The blessing we bestow upon our patients: “If you brush, floss and come see us twice a year everything is going to be alright” is a dental sin. You may be a non-believer, but statistics prove me right. 47.2% of all adults have some form of periodontal disease, including 70% of adults over 65. These are facts. The correct approach is not working for half our population. As for me, I am a believer in brushing, flossing and going to the dentist. I just feel it needs adjusting. If we want to see different results, we must look at this in a different way.
Mechanical is great but it’s only mechanical
Brushing, flossing with string, flossing with water, general interdental cleaning are all forms of mechanical removal. There’s no debate that brushing and interdental cleaning are important. These methods play a critical role in improved oral hygiene. But, the actual definition of mechanical removal is “picking up germs and throwing them away, instead of killing them with chemicals or heat. Brushing and flossing are simply detaching SOME of the plaque from the tooth and adding it to our saliva mixed with some toothpaste (for fresh breath of course), then spitting it all out. It doesn’t do anything to help the patient fight an active infection, nor does it kill any microbes that cause disease. If our goal is to reduce gum disease, brushing and flossing are not enough.
Therapeutic can help
Therapeutic options take some of the best aspects of mechanical and systemic removal and add them to everyday care. Rinses are the main tool that fall into this category. This is where we can make a significant impact on oral health because a rinse is easy for patients to use. Some rinses not only kill bacteria but also reduce viruses, fungi, volatile sulfur compounds (VSCs), as well as breaking up biofilm. All of which contribute to a number of oral diseases, including gum disease. It is important to note, however, that the criteria for choosing rinses should be rigorous, because not all rinses have all these abilities, nor can they all be used long term. For example: Chlorhexidine is great at killing bacteria, but does nothing for viruses, fungi, biofilm, or VSCs and can’t be used long-term. In addition to its therapeutic limitations, it also creates more work with the accumulation of stain and calculus. We want to increase patient health, not create more work.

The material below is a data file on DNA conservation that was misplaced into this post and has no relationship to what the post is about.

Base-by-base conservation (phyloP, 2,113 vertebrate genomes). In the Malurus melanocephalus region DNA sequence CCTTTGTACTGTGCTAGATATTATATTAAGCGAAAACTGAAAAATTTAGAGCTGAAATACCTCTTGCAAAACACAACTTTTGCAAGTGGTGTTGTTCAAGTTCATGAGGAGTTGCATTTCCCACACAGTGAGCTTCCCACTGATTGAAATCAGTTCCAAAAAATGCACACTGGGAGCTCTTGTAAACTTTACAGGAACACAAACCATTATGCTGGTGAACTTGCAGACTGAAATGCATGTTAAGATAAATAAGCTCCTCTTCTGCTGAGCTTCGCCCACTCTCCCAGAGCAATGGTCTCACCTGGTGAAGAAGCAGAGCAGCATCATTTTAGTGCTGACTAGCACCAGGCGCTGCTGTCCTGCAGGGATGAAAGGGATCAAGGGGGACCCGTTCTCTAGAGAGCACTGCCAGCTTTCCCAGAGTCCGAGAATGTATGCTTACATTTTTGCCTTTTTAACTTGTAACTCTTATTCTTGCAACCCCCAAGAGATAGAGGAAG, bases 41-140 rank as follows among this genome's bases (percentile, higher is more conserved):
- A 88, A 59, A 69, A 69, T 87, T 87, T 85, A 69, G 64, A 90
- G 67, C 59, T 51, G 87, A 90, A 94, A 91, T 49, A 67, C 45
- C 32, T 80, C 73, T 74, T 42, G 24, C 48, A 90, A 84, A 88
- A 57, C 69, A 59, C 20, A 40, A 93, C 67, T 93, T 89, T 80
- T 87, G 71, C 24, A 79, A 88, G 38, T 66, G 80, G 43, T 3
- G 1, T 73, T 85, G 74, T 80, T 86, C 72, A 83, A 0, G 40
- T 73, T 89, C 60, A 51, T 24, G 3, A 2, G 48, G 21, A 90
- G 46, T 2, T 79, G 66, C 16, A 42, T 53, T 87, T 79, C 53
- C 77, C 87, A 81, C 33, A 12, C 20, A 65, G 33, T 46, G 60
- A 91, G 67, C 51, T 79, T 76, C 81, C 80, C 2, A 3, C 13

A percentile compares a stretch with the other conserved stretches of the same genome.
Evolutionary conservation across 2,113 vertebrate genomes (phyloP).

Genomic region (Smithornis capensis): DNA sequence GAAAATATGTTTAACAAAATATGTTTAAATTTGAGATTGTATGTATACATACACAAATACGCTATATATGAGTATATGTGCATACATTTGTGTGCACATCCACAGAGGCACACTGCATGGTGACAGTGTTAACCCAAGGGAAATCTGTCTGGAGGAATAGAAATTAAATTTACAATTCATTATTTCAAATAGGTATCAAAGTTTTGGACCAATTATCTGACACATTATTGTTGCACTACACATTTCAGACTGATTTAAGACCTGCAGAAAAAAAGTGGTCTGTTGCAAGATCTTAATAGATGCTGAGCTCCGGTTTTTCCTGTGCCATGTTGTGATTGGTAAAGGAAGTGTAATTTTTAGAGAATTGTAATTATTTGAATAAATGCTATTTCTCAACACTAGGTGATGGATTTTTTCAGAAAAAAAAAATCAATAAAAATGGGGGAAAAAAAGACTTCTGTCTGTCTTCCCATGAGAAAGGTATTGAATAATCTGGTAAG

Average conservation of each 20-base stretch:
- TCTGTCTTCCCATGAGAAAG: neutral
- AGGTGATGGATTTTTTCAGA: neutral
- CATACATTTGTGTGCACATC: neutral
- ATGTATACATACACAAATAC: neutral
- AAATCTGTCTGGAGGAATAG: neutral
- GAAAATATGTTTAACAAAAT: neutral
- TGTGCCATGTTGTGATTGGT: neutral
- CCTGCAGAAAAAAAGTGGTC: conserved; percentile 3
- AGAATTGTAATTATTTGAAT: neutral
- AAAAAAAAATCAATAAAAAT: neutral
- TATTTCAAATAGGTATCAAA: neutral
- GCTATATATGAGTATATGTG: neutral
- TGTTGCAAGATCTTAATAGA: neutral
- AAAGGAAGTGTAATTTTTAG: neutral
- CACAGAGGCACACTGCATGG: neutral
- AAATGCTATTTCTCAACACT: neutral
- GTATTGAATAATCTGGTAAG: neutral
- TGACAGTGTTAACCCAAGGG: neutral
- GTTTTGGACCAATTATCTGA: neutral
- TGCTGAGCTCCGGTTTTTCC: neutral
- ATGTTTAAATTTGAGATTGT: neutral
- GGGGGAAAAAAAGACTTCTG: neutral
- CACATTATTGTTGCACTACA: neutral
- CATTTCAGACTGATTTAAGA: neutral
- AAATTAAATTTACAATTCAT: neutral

An active ingredient to look for in rinses is activated chlorine dioxide. It quickly kills the same bacteria as chlorhexidine, as well as other disease-causing pathogens, without the side effects (no staining--hooray!) and can be safely used every day long term. OraCare is a rinse that is available in dental practices that utilizes activated chlorine dioxide. This rinse also incorporates xylitol which only adds to its therapeutic benefits. Plus, it tastes great, patients will actually like using it.
Twice a year is not always enough
Not every patient is the same and their treatment should not be either. Some patients can come in twice a year and everything is great, others need to see us more often. As many as 40% of your patients may need to have cleanings every three or four months. Don’t let insurance companies drive your hygiene treatment plan. They are your patients and only you should decide their treatment.
Brothers and sisters, the crusade against gum disease needs to happen every day, but we must use new tools and a different thought process if we are going to convert patients to a healthy oral mucosa. Yes, preach to them about brushing and flossing but also add a daily therapeutic ritual and see some of your flock more often. You will see results and both you and your patients will become believers.
For more information on OraCare, visit: https://www.oracareproducts.com